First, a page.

Dog sport called treiball is quite fetching

New sport takes advantage of natural canine instincts to reach its goals

A new sport is sweeping the canine world in Oceanside.

A new sport is sweeping the canine world in Oceanside.

When it comes to doggie sports, Domena Diesing is on the cutting edge.

The certified professional dog trainer who runs the Definitely Dogs dog training school in Qualicum Beach, is one of only two instructors on Vancouver Island who is training canine athletes to excel at an entirely new sport, called treiball.

“Treiball is a new dog sport where the dog learns to herd or drive an exercise (ball) towards the owner and, ultimately, into a goal,” Diesing said.

Dogs have different behaviours that are species specific, she said.

“It’s different from what a horse would be doing. A horse would be grazing and moving along with the herd for grazing and dog would be hunting or herding and trying to get food that way.”

That herding instinct, she said, is generally strongly discouraged in today’s modern world. However, this behavior is what she plays upon in her treiball training.

“All these dogs formerly were able to exercise their instincts by hunting chasing, driving or whatever, but nowadays we have all these dogs that live with us and they not able to herd or drive any more,” she said.

“Owners suppress the herding and hunting drive and this is a sport that allows the dog and the owner to use their natural drives in a controlled setting.”

The idea, she said, is to train the dog to push an oversized ball into a goal. However, it’s not a simple process.

“You take the whole behavior and break it into little steps,” she said. “Dogs are incredibly specific learners, so you can train them to go for object but if it’s 10 feet further away they can’t do it.

“We teach the dog to push the ball in an effective place — low and hard, not the top. Then we train the dog to orient towards us so whenever the dog is behind the ball it automatically takes the position to push the ball towards us.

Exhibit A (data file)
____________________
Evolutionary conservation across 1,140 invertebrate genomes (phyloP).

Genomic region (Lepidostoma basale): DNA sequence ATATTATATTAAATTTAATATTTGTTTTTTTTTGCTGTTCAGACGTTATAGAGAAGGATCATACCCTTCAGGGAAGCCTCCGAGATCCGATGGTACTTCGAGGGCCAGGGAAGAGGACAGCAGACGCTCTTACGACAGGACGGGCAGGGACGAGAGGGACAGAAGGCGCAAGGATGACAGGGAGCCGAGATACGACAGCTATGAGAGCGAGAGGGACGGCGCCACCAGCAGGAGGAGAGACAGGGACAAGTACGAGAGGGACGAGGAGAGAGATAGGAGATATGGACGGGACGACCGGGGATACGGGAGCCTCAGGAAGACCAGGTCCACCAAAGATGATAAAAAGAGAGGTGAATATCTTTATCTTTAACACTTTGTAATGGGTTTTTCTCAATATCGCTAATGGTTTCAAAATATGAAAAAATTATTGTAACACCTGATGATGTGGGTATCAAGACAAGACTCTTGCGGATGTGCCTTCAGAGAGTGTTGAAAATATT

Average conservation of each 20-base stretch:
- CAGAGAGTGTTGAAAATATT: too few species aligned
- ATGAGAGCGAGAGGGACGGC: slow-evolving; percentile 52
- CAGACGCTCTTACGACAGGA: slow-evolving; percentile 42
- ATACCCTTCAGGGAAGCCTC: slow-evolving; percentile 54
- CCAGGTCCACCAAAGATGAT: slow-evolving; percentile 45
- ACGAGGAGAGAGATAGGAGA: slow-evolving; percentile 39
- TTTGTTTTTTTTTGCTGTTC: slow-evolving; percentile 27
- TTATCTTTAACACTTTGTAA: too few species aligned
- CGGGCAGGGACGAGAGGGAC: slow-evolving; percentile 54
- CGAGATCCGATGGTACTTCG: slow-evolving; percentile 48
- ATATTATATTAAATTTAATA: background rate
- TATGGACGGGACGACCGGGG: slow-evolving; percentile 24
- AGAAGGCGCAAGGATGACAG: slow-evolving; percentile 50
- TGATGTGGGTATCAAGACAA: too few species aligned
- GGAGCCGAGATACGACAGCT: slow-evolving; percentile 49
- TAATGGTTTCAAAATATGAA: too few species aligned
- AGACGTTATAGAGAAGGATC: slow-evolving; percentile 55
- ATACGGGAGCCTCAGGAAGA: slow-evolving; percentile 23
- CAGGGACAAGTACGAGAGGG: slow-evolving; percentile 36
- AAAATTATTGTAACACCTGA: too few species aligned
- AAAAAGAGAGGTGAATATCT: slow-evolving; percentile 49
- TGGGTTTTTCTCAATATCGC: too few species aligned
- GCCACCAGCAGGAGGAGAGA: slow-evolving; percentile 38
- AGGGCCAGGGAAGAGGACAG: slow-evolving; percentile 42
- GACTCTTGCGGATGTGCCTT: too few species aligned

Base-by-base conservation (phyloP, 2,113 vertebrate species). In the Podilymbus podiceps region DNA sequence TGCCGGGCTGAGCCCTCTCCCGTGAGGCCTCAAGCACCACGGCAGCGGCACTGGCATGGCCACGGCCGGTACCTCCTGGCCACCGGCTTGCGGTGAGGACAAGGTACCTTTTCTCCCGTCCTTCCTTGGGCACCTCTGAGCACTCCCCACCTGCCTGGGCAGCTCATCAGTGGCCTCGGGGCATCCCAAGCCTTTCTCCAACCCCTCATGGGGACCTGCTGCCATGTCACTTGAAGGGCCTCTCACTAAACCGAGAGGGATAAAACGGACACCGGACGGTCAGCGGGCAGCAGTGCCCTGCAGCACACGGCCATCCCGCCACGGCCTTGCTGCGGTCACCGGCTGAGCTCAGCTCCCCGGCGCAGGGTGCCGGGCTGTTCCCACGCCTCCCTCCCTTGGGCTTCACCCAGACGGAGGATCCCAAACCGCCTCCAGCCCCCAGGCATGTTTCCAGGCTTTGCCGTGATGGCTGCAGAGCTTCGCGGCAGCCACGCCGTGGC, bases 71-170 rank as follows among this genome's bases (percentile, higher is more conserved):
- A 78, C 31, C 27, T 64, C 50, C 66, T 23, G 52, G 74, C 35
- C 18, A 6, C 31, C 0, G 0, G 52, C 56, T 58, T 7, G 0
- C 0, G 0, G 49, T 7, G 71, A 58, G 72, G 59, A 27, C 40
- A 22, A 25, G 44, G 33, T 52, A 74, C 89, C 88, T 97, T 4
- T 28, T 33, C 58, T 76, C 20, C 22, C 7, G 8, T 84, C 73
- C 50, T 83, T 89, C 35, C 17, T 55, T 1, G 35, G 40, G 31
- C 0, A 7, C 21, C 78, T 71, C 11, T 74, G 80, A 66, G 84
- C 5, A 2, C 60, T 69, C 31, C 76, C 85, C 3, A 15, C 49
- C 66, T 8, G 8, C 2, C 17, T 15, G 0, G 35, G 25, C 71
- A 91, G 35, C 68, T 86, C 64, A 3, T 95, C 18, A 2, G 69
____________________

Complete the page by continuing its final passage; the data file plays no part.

“Then we train them to push in a set manner and drive the ball towards us — or next to you, in the goal.”

Again, patience is key during the training process.

“In the first week people have to get their dog ball-ready,” Diesing said.

“You have to  teach them that the ball is not to be killed and dogs that are afraid need to learn that the ball is something they can  touch and manipulate.”

As one might expect, a Shitzu doesn’t push the same sized ball as a Great Dane.

“Dogs particularly like the pushing of the ball part and the driving part, but the control part is a bit more challenging,” she said.

Eventually, she said, treiball enthusiasts can teach their pets to push as many as eight balls into a net, in set orders — but that’s pretty high-end stuff.

“This was  a seven-week class and all were able to train their dog to drive one ball towards them in an outside setting,” she said.

“You can play it on a competitive level though. They are just establishing the different organizations in north America.”

Regardless of how far a dog owner wants to take it though, Diesing said treiball offers a great way to bond with their pet.

“The advantage of this particular sport is that people can play it inside or out, so it’s a great winter thing they can do in the back yard, in a field, on a beach, inside or wherever,” she said.

“There is a very low equipment cost as well, which is nice. It’s just a ball. As well, especially for those breeds that are herding breeds or prey  oriented, we can guide their instincts into a happy, cooperative game.”

For more information, call 250-752-2909 or visit


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